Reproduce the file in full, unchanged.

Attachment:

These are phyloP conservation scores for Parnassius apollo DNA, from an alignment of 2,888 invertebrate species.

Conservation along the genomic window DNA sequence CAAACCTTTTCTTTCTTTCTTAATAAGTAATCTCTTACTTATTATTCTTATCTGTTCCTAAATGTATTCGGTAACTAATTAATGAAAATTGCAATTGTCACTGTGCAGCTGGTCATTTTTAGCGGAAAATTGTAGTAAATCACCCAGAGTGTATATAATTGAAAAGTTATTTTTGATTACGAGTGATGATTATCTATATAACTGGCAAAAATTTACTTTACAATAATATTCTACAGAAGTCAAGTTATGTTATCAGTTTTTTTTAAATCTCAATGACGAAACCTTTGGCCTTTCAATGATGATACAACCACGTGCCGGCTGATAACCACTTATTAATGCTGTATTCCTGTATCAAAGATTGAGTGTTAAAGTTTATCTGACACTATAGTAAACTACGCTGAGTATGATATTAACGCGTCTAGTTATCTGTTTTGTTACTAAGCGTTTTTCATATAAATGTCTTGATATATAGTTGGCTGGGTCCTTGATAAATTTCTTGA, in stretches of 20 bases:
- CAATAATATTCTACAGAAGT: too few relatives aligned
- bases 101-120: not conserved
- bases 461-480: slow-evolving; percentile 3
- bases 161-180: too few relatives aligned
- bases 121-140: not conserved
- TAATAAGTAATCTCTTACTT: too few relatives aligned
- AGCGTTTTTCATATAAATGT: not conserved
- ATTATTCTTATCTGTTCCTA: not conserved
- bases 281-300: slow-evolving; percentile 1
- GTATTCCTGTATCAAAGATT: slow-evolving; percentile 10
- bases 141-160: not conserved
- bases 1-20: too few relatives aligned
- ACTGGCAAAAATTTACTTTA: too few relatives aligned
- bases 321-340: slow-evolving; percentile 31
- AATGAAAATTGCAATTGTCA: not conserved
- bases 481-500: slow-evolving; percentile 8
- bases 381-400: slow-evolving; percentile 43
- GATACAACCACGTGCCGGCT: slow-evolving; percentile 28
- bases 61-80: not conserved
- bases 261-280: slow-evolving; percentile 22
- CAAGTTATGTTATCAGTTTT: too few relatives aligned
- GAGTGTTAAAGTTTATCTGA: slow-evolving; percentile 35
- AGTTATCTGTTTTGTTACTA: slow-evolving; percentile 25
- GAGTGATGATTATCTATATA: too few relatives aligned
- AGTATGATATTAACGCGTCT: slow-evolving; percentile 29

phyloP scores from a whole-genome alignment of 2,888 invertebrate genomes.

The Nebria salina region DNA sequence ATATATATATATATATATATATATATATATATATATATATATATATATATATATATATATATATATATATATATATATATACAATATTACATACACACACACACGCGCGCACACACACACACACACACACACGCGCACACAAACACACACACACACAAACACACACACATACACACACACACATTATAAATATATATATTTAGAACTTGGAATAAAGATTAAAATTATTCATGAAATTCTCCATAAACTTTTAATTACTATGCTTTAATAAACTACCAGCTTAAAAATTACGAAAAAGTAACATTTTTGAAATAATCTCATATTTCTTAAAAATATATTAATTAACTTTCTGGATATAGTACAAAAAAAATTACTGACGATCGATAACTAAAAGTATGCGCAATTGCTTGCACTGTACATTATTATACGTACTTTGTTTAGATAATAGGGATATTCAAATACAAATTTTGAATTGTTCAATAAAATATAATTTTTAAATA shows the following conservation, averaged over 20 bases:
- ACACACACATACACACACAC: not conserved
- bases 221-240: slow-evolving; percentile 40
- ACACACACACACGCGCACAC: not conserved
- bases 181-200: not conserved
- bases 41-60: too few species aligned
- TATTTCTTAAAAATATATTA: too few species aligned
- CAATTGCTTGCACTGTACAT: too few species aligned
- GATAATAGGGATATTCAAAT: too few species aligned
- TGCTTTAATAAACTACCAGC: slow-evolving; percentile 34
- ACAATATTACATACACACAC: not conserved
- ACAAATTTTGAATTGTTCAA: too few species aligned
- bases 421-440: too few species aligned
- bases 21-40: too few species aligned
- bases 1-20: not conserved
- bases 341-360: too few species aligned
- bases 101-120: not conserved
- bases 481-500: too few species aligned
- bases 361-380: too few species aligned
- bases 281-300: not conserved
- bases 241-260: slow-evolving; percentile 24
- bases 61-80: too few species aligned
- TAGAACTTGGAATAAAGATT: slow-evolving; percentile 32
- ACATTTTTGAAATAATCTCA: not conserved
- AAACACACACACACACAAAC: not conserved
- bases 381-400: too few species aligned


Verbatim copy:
These are phyloP conservation scores for Parnassius apollo DNA, from an alignment of 2,888 invertebrate species.

Conservation along the genomic window DNA sequence CAAACCTTTTCTTTCTTTCTTAATAAGTAATCTCTTACTTATTATTCTTATCTGTTCCTAAATGTATTCGGTAACTAATTAATGAAAATTGCAATTGTCACTGTGCAGCTGGTCATTTTTAGCGGAAAATTGTAGTAAATCACCCAGAGTGTATATAATTGAAAAGTTATTTTTGATTACGAGTGATGATTATCTATATAACTGGCAAAAATTTACTTTACAATAATATTCTACAGAAGTCAAGTTATGTTATCAGTTTTTTTTAAATCTCAATGACGAAACCTTTGGCCTTTCAATGATGATACAACCACGTGCCGGCTGATAACCACTTATTAATGCTGTATTCCTGTATCAAAGATTGAGTGTTAAAGTTTATCTGACACTATAGTAAACTACGCTGAGTATGATATTAACGCGTCTAGTTATCTGTTTTGTTACTAAGCGTTTTTCATATAAATGTCTTGATATATAGTTGGCTGGGTCCTTGATAAATTTCTTGA, in stretches of 20 bases:
- CAATAATATTCTACAGAAGT: too few relatives aligned
- bases 101-120: not conserved
- bases 461-480: slow-evolving; percentile 3
- bases 161-180: too few relatives aligned
- bases 121-140: not conserved
- TAATAAGTAATCTCTTACTT: too few relatives aligned
- AGCGTTTTTCATATAAATGT: not conserved
- ATTATTCTTATCTGTTCCTA: not conserved
- bases 281-300: slow-evolving; percentile 1
- GTATTCCTGTATCAAAGATT: slow-evolving; percentile 10
- bases 141-160: not conserved
- bases 1-20: too few relatives aligned
- ACTGGCAAAAATTTACTTTA: too few relatives aligned
- bases 321-340: slow-evolving; percentile 31
- AATGAAAATTGCAATTGTCA: not conserved
- bases 481-500: slow-evolving; percentile 8
- bases 381-400: slow-evolving; percentile 43
- GATACAACCACGTGCCGGCT: slow-evolving; percentile 28
- bases 61-80: not conserved
- bases 261-280: slow-evolving; percentile 22
- CAAGTTATGTTATCAGTTTT: too few relatives aligned
- GAGTGTTAAAGTTTATCTGA: slow-evolving; percentile 35
- AGTTATCTGTTTTGTTACTA: slow-evolving; percentile 25
- GAGTGATGATTATCTATATA: too few relatives aligned
- AGTATGATATTAACGCGTCT: slow-evolving; percentile 29

phyloP scores from a whole-genome alignment of 2,888 invertebrate genomes.

The Nebria salina region DNA sequence ATATATATATATATATATATATATATATATATATATATATATATATATATATATATATATATATATATATATATATATATACAATATTACATACACACACACACGCGCGCACACACACACACACACACACACGCGCACACAAACACACACACACACAAACACACACACATACACACACACACATTATAAATATATATATTTAGAACTTGGAATAAAGATTAAAATTATTCATGAAATTCTCCATAAACTTTTAATTACTATGCTTTAATAAACTACCAGCTTAAAAATTACGAAAAAGTAACATTTTTGAAATAATCTCATATTTCTTAAAAATATATTAATTAACTTTCTGGATATAGTACAAAAAAAATTACTGACGATCGATAACTAAAAGTATGCGCAATTGCTTGCACTGTACATTATTATACGTACTTTGTTTAGATAATAGGGATATTCAAATACAAATTTTGAATTGTTCAATAAAATATAATTTTTAAATA shows the following conservation, averaged over 20 bases:
- ACACACACATACACACACAC: not conserved
- bases 221-240: slow-evolving; percentile 40
- ACACACACACACGCGCACAC: not conserved
- bases 181-200: not conserved
- bases 41-60: too few species aligned
- TATTTCTTAAAAATATATTA: too few species aligned
- CAATTGCTTGCACTGTACAT: too few species aligned
- GATAATAGGGATATTCAAAT: too few species aligned
- TGCTTTAATAAACTACCAGC: slow-evolving; percentile 34
- ACAATATTACATACACACAC: not conserved
- ACAAATTTTGAATTGTTCAA: too few species aligned
- bases 421-440: too few species aligned
- bases 21-40: too few species aligned
- bases 1-20: not conserved
- bases 341-360: too few species aligned
- bases 101-120: not conserved
- bases 481-500: too few species aligned
- bases 361-380: too few species aligned
- bases 281-300: not conserved
- bases 241-260: slow-evolving; percentile 24
- bases 61-80: too few species aligned
- TAGAACTTGGAATAAAGATT: slow-evolving; percentile 32
- ACATTTTTGAAATAATCTCA: not conserved
- AAACACACACACACACAAAC: not conserved
- bases 381-400: too few species aligned